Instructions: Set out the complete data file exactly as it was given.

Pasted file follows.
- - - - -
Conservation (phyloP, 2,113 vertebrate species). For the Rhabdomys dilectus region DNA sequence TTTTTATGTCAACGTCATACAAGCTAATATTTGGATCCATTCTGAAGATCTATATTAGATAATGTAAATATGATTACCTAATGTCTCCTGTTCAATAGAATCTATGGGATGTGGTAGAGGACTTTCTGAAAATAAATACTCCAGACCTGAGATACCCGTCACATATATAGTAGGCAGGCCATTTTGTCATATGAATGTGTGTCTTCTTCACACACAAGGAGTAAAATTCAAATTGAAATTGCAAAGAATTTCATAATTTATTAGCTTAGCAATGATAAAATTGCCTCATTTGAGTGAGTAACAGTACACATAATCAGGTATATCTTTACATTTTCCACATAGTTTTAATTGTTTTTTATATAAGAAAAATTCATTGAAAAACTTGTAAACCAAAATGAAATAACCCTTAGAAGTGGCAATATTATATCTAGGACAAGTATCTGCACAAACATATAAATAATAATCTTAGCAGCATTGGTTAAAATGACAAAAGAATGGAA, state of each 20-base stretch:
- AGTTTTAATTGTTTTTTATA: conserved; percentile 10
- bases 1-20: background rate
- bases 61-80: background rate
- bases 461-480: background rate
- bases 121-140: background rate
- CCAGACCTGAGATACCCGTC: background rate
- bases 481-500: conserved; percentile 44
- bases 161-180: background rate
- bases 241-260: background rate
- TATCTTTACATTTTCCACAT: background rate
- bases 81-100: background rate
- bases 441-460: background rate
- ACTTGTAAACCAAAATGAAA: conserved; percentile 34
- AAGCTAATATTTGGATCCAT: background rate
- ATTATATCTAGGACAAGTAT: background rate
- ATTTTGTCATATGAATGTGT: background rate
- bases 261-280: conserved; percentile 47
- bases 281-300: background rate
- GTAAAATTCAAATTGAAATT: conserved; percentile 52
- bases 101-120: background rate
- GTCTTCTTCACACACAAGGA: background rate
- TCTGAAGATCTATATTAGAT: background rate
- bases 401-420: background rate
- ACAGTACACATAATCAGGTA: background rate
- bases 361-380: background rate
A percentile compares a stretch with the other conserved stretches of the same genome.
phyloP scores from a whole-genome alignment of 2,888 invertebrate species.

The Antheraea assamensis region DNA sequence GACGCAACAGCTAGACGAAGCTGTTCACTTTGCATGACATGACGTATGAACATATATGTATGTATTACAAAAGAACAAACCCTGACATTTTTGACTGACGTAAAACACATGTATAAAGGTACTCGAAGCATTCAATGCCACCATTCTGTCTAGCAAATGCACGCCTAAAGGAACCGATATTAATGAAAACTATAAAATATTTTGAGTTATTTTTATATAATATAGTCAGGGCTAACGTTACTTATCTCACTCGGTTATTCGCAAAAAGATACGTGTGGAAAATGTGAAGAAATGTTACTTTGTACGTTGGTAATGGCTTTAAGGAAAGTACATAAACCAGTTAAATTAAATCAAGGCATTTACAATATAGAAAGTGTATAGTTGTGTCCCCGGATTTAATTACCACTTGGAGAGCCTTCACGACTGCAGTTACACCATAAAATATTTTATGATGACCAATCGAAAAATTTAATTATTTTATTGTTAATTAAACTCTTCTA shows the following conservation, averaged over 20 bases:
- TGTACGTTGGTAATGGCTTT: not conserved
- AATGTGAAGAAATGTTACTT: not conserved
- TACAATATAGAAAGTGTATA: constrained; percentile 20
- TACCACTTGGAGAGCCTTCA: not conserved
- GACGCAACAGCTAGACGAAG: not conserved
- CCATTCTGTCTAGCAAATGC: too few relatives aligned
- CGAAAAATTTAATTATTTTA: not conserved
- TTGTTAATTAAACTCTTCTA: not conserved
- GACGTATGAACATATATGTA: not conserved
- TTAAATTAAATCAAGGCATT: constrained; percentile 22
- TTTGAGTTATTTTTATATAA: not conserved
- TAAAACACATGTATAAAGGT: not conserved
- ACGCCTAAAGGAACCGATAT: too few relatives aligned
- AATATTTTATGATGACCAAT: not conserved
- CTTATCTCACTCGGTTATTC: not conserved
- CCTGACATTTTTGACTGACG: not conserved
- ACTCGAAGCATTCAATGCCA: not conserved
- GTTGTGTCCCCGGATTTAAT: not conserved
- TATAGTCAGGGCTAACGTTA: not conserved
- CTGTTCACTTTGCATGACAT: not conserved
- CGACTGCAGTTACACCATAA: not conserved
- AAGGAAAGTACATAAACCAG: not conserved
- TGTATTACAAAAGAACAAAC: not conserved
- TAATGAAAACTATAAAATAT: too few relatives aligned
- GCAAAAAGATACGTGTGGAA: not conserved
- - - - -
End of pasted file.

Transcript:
Conservation (phyloP, 2,113 vertebrate species). For the Rhabdomys dilectus region DNA sequence TTTTTATGTCAACGTCATACAAGCTAATATTTGGATCCATTCTGAAGATCTATATTAGATAATGTAAATATGATTACCTAATGTCTCCTGTTCAATAGAATCTATGGGATGTGGTAGAGGACTTTCTGAAAATAAATACTCCAGACCTGAGATACCCGTCACATATATAGTAGGCAGGCCATTTTGTCATATGAATGTGTGTCTTCTTCACACACAAGGAGTAAAATTCAAATTGAAATTGCAAAGAATTTCATAATTTATTAGCTTAGCAATGATAAAATTGCCTCATTTGAGTGAGTAACAGTACACATAATCAGGTATATCTTTACATTTTCCACATAGTTTTAATTGTTTTTTATATAAGAAAAATTCATTGAAAAACTTGTAAACCAAAATGAAATAACCCTTAGAAGTGGCAATATTATATCTAGGACAAGTATCTGCACAAACATATAAATAATAATCTTAGCAGCATTGGTTAAAATGACAAAAGAATGGAA, state of each 20-base stretch:
- AGTTTTAATTGTTTTTTATA: conserved; percentile 10
- bases 1-20: background rate
- bases 61-80: background rate
- bases 461-480: background rate
- bases 121-140: background rate
- CCAGACCTGAGATACCCGTC: background rate
- bases 481-500: conserved; percentile 44
- bases 161-180: background rate
- bases 241-260: background rate
- TATCTTTACATTTTCCACAT: background rate
- bases 81-100: background rate
- bases 441-460: background rate
- ACTTGTAAACCAAAATGAAA: conserved; percentile 34
- AAGCTAATATTTGGATCCAT: background rate
- ATTATATCTAGGACAAGTAT: background rate
- ATTTTGTCATATGAATGTGT: background rate
- bases 261-280: conserved; percentile 47
- bases 281-300: background rate
- GTAAAATTCAAATTGAAATT: conserved; percentile 52
- bases 101-120: background rate
- GTCTTCTTCACACACAAGGA: background rate
- TCTGAAGATCTATATTAGAT: background rate
- bases 401-420: background rate
- ACAGTACACATAATCAGGTA: background rate
- bases 361-380: background rate
A percentile compares a stretch with the other conserved stretches of the same genome.
phyloP scores from a whole-genome alignment of 2,888 invertebrate species.

The Antheraea assamensis region DNA sequence GACGCAACAGCTAGACGAAGCTGTTCACTTTGCATGACATGACGTATGAACATATATGTATGTATTACAAAAGAACAAACCCTGACATTTTTGACTGACGTAAAACACATGTATAAAGGTACTCGAAGCATTCAATGCCACCATTCTGTCTAGCAAATGCACGCCTAAAGGAACCGATATTAATGAAAACTATAAAATATTTTGAGTTATTTTTATATAATATAGTCAGGGCTAACGTTACTTATCTCACTCGGTTATTCGCAAAAAGATACGTGTGGAAAATGTGAAGAAATGTTACTTTGTACGTTGGTAATGGCTTTAAGGAAAGTACATAAACCAGTTAAATTAAATCAAGGCATTTACAATATAGAAAGTGTATAGTTGTGTCCCCGGATTTAATTACCACTTGGAGAGCCTTCACGACTGCAGTTACACCATAAAATATTTTATGATGACCAATCGAAAAATTTAATTATTTTATTGTTAATTAAACTCTTCTA shows the following conservation, averaged over 20 bases:
- TGTACGTTGGTAATGGCTTT: not conserved
- AATGTGAAGAAATGTTACTT: not conserved
- TACAATATAGAAAGTGTATA: constrained; percentile 20
- TACCACTTGGAGAGCCTTCA: not conserved
- GACGCAACAGCTAGACGAAG: not conserved
- CCATTCTGTCTAGCAAATGC: too few relatives aligned
- CGAAAAATTTAATTATTTTA: not conserved
- TTGTTAATTAAACTCTTCTA: not conserved
- GACGTATGAACATATATGTA: not conserved
- TTAAATTAAATCAAGGCATT: constrained; percentile 22
- TTTGAGTTATTTTTATATAA: not conserved
- TAAAACACATGTATAAAGGT: not conserved
- ACGCCTAAAGGAACCGATAT: too few relatives aligned
- AATATTTTATGATGACCAAT: not conserved
- CTTATCTCACTCGGTTATTC: not conserved
- CCTGACATTTTTGACTGACG: not conserved
- ACTCGAAGCATTCAATGCCA: not conserved
- GTTGTGTCCCCGGATTTAAT: not conserved
- TATAGTCAGGGCTAACGTTA: not conserved
- CTGTTCACTTTGCATGACAT: not conserved
- CGACTGCAGTTACACCATAA: not conserved
- AAGGAAAGTACATAAACCAG: not conserved
- TGTATTACAAAAGAACAAAC: not conserved
- TAATGAAAACTATAAAATAT: too few relatives aligned
- GCAAAAAGATACGTGTGGAA: not conserved